M. Kolarík, E. Freeland, C. Utley & Tisserat, 2011 (Hypocreales) and the walnut twig beetle Pityophthorus juglandis
Blackman, 1928 [13
]. No obvious signs of a fungal pathogen were observed in the diseased loquats, but the presence of pathogens was not systematically investigated. Successful reproduction can be detected by the presence of many larvae, pupae and adults under the bark (Figure 2
B–E). All life stages of C. eriobotryae
were observed within galleries in the field. Large numbers of small, circular exit holes were noted after the trees have wilted. These holes were excavated by the emerging new generation of beetles. Infestations occurred on the basal part of trunk at first, then expanded upward. Attacks were concentrated on the trunk but also occurred on branches with minimum diameter of approximately 1 cm. The scars of cankers from failed attacks were present on some living trees (Figure 2
H). Additional symptoms of infestation included the retention of dead leaves on the infested trees (Figure 2
During our field investigations we found less mortality on the loquat cultivar “Hongyu”, which grows faster than “Baiyu” and is usually selected as rootstock in grafting at local plantation. This is the first published record of epidemic mortality of loquat in China known to us.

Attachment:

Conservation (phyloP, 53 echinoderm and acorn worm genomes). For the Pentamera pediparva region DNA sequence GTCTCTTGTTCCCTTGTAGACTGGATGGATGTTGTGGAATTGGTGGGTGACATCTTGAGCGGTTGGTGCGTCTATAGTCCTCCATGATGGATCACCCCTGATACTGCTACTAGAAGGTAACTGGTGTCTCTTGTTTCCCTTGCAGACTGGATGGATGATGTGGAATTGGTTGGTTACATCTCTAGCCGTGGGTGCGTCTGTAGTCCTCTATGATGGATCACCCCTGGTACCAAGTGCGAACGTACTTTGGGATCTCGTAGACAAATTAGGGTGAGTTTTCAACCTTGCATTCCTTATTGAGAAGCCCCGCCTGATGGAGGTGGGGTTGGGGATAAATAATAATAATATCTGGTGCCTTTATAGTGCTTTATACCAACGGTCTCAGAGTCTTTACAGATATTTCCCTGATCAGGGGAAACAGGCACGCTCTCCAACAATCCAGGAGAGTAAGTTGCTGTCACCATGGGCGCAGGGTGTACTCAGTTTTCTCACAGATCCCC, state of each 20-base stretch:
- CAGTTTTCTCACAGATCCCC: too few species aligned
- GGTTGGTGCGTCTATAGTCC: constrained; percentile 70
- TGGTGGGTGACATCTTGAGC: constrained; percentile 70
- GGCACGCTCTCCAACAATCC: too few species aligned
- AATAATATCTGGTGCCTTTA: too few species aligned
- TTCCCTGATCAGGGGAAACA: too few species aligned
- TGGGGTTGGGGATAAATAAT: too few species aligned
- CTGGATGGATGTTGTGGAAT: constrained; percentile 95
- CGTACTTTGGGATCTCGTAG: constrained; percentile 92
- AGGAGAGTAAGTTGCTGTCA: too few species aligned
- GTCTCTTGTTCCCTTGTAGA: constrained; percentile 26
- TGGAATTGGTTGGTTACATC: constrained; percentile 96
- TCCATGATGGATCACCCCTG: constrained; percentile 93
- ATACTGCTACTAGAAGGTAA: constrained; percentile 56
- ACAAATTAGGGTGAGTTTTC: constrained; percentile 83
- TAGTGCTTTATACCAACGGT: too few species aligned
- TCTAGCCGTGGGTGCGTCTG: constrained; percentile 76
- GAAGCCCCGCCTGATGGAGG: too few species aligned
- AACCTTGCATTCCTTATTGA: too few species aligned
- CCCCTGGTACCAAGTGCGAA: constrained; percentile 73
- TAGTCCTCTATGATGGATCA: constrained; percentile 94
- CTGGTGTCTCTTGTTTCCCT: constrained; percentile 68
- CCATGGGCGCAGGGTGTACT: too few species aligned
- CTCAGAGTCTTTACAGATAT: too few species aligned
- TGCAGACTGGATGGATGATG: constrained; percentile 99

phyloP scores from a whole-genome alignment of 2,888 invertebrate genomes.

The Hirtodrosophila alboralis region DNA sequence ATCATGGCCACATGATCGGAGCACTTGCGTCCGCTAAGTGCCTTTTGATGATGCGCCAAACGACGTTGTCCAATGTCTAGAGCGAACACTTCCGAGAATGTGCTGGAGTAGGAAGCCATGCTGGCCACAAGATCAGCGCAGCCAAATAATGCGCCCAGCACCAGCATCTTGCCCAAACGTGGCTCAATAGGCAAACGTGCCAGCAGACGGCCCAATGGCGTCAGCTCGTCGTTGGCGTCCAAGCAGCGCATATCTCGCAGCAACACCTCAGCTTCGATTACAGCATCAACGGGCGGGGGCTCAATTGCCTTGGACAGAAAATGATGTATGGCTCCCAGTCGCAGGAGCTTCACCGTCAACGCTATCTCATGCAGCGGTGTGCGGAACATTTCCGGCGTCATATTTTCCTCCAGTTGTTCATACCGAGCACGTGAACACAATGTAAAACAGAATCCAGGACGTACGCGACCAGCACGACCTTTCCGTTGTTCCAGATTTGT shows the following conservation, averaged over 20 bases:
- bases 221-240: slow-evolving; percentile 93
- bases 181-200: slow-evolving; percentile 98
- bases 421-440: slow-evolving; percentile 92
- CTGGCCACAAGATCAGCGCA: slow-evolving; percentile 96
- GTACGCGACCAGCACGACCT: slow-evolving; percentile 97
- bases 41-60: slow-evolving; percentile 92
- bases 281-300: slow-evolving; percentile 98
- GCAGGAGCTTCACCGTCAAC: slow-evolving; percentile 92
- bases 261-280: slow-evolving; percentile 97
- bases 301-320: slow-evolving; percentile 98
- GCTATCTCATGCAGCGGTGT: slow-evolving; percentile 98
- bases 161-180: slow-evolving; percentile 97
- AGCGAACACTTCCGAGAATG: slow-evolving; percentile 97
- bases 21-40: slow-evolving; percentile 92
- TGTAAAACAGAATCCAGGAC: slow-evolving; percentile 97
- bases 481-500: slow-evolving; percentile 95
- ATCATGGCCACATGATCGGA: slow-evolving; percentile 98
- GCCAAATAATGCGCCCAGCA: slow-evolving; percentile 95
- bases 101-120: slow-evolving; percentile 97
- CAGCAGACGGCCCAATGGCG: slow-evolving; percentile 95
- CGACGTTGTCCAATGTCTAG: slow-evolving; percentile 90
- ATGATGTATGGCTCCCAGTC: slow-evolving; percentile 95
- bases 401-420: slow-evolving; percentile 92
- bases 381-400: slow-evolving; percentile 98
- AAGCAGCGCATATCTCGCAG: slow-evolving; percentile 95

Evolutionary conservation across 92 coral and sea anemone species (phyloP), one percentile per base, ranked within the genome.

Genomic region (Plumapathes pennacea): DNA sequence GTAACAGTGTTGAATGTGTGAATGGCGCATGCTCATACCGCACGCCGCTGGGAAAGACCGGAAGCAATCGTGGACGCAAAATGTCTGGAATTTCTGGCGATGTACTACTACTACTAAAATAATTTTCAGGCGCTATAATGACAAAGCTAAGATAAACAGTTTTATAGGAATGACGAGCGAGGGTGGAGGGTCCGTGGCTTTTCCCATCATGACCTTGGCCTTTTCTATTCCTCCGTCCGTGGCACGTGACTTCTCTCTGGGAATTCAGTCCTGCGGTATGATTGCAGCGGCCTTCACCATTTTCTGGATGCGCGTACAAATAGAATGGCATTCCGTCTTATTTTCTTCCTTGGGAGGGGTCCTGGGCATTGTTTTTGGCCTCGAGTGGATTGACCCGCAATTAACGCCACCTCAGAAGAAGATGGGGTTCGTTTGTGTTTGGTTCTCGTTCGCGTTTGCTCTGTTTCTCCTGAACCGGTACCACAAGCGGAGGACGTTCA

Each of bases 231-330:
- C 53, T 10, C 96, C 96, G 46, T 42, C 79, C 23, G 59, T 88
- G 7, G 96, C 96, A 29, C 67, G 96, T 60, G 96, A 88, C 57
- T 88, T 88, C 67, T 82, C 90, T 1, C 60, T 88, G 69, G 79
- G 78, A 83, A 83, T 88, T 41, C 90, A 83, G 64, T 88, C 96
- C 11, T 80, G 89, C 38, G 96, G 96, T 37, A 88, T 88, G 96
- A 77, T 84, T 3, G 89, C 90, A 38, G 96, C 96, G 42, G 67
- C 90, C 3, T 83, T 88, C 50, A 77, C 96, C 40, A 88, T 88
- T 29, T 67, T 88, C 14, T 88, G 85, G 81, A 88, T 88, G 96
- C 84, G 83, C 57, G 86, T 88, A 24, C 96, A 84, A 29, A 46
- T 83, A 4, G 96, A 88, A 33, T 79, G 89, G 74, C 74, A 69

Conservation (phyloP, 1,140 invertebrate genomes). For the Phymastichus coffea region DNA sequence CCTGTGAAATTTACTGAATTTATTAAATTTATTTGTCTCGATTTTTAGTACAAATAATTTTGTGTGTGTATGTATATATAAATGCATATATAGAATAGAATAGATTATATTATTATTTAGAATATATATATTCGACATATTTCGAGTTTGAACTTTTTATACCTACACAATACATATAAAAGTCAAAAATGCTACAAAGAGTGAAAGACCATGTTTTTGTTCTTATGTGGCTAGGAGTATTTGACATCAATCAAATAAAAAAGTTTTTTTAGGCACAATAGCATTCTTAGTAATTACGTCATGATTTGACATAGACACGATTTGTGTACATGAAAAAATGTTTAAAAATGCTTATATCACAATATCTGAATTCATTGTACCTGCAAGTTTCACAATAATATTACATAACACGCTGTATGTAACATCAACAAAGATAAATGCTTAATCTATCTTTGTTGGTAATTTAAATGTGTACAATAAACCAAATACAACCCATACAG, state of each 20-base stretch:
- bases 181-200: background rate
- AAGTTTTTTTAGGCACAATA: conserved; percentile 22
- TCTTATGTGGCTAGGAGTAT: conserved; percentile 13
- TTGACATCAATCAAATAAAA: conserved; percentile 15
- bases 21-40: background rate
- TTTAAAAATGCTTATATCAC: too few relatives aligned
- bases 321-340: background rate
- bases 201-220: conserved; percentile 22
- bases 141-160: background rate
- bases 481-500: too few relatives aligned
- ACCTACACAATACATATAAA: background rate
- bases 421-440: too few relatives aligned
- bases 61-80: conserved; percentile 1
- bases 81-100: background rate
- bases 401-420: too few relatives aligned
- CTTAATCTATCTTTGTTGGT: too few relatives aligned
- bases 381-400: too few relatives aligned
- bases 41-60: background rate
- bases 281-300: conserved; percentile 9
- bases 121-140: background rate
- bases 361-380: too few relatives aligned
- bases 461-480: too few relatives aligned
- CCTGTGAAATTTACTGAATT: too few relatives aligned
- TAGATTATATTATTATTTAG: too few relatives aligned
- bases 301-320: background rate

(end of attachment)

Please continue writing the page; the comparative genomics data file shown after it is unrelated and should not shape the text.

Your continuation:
Given the distribution of the plant genus Eriobotrya and the distribution of similar Cryphalus species, we suspect that the beetle is native to East or Southeast Asia. According to local farmers, rootstocks were imported from other regions of China in 2017, which could have been a route of local introduction.
It is unclear why the pest has not been reported before from Suzhou or other regions, and may represent unreported changes in environmental conditions or management techniques. If the beetle was recently introduced to Suzhou, the existing management techniques may be naïve to the presence of the beetle.
The threat to other Asian loquat varieties and species is unknown. There are at least 21 species of Eriobotrya
plants which are native to China [14
]. This beetle could be a pest to all Chinese or Asian loquat plantations.
There are 1100 ha of loquat plantations in the Dongshan Town with an annual value of production of 24 million USD [6
]. The economic loss of C. eriobotryae
is difficult to estimate because it would take more than 10 years between initial planting and harvest fruit production. At this time, we have no options for effective management of C. eriobotryae